Charles Cowling
  Here’s a lovely story from the Isle of Anglesey, reported by the BBC. A local funeral celebrant, Tim Clark, has founded a choir to sing at funerals. He has named it Threnody. Tim says: “Many [secular] funerals are at crematoria, where there is not a tradition of choral singing.
Charles Cowling
  Good night sweetheart, till we meet tomorrow Good night sweetheart, sleep will banish sorrow Tears and parting may make us forlorn But with the dawn, a new day is born (so I’ll say) Good night sweetheart, tho’ I’m not beside you Good night sweetheart, still my love will guide
Charles Cowling
  In the correspondence columns of the Feb Funeral Service Journal we find this touching plaint. Dig the velveteen undertakerly verbals, especially in the first sentence:  Dear Sirs Re: The missing link  One of the fundamental items provided by a Funeral Director is the coffin used to contain the mortal remains
Charles Cowling
  Really nice recent obit here from The Times:    Hilary Ruth ALLEN  Hilary Ruth (nee Castle). The family are sad to announce, after a long and brave 3 year battle with cancer the death of Hilary in Salisbury on the 5th January 2012, aged 67 years. She was a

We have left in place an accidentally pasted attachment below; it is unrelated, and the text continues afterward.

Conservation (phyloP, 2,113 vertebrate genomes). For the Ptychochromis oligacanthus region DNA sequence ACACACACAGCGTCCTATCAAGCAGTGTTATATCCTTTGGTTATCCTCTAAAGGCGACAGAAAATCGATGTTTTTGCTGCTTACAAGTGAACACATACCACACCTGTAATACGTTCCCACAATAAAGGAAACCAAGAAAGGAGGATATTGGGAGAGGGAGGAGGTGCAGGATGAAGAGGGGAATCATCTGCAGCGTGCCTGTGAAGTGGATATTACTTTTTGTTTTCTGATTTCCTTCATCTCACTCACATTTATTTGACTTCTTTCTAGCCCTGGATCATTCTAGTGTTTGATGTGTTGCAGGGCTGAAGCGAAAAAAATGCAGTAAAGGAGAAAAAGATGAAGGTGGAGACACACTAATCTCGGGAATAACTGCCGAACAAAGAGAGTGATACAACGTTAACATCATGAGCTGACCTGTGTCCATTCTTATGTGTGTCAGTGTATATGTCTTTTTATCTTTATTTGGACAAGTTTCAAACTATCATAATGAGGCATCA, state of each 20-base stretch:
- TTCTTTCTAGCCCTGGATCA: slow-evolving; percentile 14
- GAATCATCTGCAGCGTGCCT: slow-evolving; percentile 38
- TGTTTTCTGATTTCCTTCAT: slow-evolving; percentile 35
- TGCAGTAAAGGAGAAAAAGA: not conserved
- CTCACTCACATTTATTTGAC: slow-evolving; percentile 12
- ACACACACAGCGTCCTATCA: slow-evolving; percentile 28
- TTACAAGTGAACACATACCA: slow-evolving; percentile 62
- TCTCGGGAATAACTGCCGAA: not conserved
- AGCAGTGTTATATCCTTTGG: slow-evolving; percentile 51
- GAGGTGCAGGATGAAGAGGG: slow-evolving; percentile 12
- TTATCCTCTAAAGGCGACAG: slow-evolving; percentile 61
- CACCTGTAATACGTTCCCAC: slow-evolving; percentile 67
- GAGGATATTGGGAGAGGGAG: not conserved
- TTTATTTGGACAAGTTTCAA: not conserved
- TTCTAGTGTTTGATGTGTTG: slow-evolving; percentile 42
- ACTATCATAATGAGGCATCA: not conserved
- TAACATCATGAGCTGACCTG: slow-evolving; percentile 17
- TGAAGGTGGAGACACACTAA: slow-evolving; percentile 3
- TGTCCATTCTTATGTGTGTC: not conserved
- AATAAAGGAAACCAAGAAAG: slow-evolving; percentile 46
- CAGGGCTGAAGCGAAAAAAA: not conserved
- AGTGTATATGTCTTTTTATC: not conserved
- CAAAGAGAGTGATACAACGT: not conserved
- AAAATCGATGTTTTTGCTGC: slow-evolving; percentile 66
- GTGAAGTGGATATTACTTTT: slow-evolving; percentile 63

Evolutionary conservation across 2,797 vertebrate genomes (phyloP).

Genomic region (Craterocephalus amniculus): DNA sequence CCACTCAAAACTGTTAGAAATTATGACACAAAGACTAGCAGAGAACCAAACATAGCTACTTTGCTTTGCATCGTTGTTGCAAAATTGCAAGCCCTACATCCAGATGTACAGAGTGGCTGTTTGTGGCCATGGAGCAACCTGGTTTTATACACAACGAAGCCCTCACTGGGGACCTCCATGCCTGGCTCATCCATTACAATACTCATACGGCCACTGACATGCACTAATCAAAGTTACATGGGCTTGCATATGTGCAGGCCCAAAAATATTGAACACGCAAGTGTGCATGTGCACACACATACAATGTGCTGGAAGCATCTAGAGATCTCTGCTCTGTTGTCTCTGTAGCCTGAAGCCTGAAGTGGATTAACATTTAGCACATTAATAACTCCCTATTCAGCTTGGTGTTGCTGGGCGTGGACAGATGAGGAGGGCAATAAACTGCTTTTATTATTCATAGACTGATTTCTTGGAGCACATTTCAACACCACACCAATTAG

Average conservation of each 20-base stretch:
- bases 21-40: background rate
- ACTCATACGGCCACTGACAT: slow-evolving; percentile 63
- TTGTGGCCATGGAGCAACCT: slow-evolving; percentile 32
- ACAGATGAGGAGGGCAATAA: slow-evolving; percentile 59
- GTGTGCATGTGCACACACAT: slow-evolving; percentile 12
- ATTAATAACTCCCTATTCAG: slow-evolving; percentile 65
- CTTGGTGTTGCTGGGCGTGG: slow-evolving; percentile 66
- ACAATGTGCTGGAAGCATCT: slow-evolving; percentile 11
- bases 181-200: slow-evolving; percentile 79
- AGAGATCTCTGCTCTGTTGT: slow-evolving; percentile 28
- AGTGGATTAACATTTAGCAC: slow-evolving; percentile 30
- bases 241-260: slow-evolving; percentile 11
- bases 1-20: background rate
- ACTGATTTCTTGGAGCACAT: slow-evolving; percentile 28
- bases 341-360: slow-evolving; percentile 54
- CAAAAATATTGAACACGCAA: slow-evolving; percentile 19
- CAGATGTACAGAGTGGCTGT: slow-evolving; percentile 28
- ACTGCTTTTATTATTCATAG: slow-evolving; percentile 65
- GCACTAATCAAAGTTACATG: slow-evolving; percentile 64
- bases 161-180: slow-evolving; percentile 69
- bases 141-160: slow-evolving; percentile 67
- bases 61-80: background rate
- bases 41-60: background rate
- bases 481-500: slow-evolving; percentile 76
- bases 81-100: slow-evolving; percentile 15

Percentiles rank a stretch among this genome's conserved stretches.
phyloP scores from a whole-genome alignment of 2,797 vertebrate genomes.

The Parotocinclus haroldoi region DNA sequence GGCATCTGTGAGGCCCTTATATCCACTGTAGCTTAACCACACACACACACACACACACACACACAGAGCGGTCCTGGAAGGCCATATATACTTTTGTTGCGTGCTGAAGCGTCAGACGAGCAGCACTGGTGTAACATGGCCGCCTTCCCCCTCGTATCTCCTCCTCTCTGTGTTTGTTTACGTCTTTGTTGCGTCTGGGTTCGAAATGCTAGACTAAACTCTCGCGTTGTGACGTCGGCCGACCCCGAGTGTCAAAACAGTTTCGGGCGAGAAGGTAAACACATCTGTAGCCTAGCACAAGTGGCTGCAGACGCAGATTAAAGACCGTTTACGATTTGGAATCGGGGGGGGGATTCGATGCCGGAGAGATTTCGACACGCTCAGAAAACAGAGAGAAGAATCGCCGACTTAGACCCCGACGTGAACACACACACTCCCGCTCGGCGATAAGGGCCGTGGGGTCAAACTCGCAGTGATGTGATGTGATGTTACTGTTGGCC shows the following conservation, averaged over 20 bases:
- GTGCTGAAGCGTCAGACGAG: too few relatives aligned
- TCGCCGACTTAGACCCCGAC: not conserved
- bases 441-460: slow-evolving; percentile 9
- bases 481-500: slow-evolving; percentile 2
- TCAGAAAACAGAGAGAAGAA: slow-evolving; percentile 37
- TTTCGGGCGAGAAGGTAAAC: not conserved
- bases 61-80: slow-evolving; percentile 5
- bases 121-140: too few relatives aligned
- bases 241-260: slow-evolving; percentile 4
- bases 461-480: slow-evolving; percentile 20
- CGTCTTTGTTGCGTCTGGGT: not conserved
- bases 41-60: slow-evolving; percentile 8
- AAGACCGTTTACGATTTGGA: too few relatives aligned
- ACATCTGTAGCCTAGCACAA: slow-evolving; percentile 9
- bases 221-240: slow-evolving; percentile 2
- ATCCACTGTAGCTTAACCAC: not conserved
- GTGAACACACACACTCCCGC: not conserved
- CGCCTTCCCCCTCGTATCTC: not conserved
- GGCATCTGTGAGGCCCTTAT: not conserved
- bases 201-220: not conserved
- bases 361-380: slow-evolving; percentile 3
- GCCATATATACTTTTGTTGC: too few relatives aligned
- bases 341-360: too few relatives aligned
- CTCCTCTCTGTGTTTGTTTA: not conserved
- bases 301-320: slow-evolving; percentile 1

Charles Cowling
  It’s a 1928 Chevrolet van converted into a hearse. The conversion was carried out by Robin Hattswell-Burt, who works at Penryn and Falmouth Funeral Directors in Cornwall. Says Mr Hattswell-Burt, ““I like to think we offer a more modern funeral.” Story in the Times here. Beware paywall.
Charles Cowling
  The funeral industry is in a bad place. Public reaction to last week’s Which? report revealed few friends. It also showed it to be no good at defending itself. Things are going to get worse. Time is running out.  At the GFG we’ve lost count of the number of